We start off the first five minutes of class with them just documenting what they’re grateful for. And then on Thursday, we start off classes with affirmation stems so that they can be more intentional about their thoughts. One of the affirmations we started off with last week is, I am looking forward to, what are you looking forward to?

What are you anticipating? What are you awaiting? Or, I am calling forth. What are you calling forth? Are you calling forth your highest and best selves? Are you calling forth gratitude? Are you calling forth opportunities?

Dr. Wendy Amato: Educators are familiar with the concept of a sentence stem or a sentence starter for their learners, but By all means, we should have stems for ourselves and affirmation stems.

I think your Tuesday, Thursday model may just go viral right now.

Dr. Walter Lee: I hope it does. The people need it. Think about it. Students go to their classes quite frequently and there’s bell work up there, but it goes straight to the content. How do we do that? Use our classrooms to combat the negative images that they’re getting from social media to combat the negative words that they’re hearing from family, although it may be well intended, or what they’re hearing from their peers or within their self conscious senses of self with that invisible audience.

How can we use our classrooms to help them? To become more self loving instead of self loathing. How can we do that? I think those affirmations in gratitude journals are certainly one of the places we can start.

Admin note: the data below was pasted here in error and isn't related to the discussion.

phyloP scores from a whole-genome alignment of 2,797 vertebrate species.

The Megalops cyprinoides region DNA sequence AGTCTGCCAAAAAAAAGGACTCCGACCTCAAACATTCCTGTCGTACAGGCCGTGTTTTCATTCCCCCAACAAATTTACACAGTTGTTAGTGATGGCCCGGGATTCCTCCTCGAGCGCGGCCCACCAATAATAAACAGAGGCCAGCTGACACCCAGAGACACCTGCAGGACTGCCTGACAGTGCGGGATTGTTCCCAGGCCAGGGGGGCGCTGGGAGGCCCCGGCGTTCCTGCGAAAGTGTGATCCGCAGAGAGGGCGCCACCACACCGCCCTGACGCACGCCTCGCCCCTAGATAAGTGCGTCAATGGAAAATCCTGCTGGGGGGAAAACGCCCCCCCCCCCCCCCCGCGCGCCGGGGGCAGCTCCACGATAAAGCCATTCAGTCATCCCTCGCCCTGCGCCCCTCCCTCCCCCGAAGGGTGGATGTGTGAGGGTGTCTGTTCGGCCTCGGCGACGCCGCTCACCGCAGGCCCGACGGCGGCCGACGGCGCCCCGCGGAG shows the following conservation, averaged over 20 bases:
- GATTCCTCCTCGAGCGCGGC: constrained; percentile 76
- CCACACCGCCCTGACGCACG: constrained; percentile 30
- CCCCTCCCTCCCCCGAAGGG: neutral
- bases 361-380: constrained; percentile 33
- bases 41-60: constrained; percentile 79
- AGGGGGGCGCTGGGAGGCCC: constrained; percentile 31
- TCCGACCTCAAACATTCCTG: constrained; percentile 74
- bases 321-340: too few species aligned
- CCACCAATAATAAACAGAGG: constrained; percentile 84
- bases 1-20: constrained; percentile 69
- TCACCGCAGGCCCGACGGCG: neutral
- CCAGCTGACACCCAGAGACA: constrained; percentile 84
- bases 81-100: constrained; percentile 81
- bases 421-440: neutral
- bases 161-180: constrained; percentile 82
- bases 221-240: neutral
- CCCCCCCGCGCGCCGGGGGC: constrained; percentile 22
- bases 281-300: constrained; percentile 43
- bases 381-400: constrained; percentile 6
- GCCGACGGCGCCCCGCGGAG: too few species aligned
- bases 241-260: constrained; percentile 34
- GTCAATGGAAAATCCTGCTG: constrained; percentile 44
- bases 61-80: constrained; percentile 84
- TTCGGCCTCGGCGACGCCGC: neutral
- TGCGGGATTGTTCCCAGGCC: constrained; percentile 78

Dr. Wendy Amato: I want to shift a little bit and talk about some of the special work you do at Upstate. You are the coordinator for the university’s Call Me MiSTER program. What should I know about Call Me MiSTER?

Dr. Walter Lee: Oh gosh, so Call Me MiSTER started, when was that, back in 2000, with the intention to recruit African American males to elementary classrooms. It started at three universities, Morris College, Benedict College, and at the time, Claflin College. Call Me MiSTER has persevered throughout the years, and we started here at a cohort here at USC upstate back in twenty nineteen where we intentionally recruit black and brown males who are interested in becoming teachers. There’s some work by Johns Hopkins University that says that the likelihood of a student to graduate and to attend college increases significantly when they have one black teacher.